"The real estate market is crazy here. Rents are sky-high for places that are often in poor shape," he says. "The coronavirus has exposed the problems and contradictions of an economic model focused on tourism."

Diversify

Venice must diversify its economy.

Students, entrepreneurs, and politicians say so. "Venice dies without tourists but also with too many tourists. It is necessary to find a balance", says from Rome Pier Paolo Baretta, undersecretary of the ministry of economy, and the centre-left candidate in Venice next municipal elections.

"But above all we must develop an economy not tied to tourism. By relaunching craftsmanship for example, the glass tradition and the publishing industry: sectors that are consistent with the local identity".

Luana Zanella, the leader of the Veneto region's Green Party, proposes (and Baretta agrees) that Venice become the seat of a European agency for monitoring climate change.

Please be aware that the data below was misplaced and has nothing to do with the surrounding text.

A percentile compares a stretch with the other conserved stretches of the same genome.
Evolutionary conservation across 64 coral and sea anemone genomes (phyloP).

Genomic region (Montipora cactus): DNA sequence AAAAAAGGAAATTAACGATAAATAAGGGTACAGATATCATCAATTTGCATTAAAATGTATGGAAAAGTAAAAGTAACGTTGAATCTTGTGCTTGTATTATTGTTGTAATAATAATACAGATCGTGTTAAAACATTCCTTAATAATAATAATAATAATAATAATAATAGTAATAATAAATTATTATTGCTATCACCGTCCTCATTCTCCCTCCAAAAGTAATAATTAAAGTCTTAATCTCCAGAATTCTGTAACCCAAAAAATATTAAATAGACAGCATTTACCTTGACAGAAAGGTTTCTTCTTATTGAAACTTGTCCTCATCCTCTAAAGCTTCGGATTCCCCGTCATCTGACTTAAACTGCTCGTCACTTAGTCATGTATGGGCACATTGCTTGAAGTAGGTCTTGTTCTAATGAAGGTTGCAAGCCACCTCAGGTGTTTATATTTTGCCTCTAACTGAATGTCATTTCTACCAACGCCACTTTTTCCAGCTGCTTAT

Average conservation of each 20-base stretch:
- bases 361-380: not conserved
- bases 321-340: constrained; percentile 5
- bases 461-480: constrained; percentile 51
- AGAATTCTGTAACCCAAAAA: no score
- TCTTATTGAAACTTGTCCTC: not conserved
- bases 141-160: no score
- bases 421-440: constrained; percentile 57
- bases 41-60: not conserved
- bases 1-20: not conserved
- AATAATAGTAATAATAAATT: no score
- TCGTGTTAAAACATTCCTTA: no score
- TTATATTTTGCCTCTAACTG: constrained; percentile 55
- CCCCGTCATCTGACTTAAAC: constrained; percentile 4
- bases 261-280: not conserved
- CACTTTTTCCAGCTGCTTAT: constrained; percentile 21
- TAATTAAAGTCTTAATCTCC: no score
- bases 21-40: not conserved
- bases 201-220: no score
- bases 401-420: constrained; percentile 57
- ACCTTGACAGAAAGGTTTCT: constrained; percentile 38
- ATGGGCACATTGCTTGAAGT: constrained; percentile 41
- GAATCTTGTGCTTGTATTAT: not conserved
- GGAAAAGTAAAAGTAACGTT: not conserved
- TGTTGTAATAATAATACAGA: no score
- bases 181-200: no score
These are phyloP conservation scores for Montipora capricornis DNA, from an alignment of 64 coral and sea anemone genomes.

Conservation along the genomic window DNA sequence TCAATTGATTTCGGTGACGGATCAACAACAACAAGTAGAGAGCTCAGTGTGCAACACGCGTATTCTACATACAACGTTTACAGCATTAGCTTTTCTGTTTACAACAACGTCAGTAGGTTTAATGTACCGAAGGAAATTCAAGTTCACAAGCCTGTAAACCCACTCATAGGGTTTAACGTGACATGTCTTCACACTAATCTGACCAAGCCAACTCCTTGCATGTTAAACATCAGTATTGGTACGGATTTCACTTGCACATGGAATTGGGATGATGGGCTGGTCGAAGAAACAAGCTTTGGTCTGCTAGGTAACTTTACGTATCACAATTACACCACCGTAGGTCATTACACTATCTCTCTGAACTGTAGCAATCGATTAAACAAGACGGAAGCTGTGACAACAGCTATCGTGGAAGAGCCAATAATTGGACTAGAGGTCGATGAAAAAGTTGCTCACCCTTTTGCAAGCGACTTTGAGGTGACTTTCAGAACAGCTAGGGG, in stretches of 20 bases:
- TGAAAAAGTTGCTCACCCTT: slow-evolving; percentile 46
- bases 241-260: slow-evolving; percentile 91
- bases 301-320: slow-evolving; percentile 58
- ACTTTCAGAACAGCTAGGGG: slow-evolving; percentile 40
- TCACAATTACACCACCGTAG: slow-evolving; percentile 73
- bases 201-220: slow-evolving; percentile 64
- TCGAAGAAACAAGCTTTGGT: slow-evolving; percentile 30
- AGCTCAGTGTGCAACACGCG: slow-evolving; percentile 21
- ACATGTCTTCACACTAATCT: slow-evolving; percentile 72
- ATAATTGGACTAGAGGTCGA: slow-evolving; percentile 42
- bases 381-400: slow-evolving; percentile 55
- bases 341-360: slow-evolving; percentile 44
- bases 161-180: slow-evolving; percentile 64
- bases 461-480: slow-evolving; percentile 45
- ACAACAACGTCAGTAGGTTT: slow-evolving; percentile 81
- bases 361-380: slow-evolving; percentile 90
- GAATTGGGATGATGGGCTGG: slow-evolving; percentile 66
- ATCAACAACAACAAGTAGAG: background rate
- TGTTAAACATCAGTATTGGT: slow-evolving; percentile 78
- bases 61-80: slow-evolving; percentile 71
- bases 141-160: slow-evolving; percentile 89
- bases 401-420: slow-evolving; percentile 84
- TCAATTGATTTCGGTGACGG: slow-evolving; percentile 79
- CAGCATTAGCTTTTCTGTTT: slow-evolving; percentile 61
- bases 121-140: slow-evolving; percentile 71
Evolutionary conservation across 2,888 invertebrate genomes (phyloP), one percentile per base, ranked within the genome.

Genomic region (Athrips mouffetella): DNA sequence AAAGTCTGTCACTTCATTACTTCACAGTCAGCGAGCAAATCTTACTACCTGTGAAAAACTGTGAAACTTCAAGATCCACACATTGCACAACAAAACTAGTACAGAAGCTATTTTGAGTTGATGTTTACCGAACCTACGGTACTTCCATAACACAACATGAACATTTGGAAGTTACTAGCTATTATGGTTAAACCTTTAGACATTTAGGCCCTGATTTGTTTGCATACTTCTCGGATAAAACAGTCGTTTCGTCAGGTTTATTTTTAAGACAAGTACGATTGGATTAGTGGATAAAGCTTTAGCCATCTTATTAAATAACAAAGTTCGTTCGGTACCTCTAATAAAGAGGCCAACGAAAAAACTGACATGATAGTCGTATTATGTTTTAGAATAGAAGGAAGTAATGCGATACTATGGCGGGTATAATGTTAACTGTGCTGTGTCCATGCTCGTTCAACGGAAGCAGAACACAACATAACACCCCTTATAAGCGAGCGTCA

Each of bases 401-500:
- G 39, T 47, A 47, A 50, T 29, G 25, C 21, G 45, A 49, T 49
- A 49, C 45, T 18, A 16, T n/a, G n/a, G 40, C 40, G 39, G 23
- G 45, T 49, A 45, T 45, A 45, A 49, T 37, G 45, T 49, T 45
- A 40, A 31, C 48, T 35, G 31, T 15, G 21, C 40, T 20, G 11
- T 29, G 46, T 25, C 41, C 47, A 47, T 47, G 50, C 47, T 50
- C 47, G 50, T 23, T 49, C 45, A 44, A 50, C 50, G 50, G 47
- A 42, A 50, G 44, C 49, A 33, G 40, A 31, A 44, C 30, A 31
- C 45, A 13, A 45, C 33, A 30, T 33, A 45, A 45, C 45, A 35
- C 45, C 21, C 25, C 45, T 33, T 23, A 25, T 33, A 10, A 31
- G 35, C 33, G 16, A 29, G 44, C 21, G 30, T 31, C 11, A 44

"Venice is beautiful and highly prestigious, but also fragile. It is the symbolic city of the slow-motion epidemic of climate change".

According to Paola Mar, councillor for tourism of the municipality of Venice, the city will be able to get back on its feet.

"Venice is one of the most beautiful cities in the world. It will recover as soon as it is possible to travel again, within Italy and Europe. After all, Venice is used to being resilient. This city always rises from its ashes, like the phoenix".

Hope?

On Wednesday (3 June) Italy reopened its borders after almost three months of lockdown.

For now, only tourists from the European Union, the Schengen area, the UK, Andorra, Monaco and San Marino can enter the country.

Venice is looking forward to intercontinental arrivals to resume as well.

But this first reopening is already a major hope for the city: European travellers as a whole are the most numerous in terms of arrivals and overnight stays in the city's accommodations, followed by the countries of North and South America, and Asia.

Author bio

Valentina Saini is a freelance journalist specialising in Italian social issues and politics, gender issues and the Middle East and North Africa region.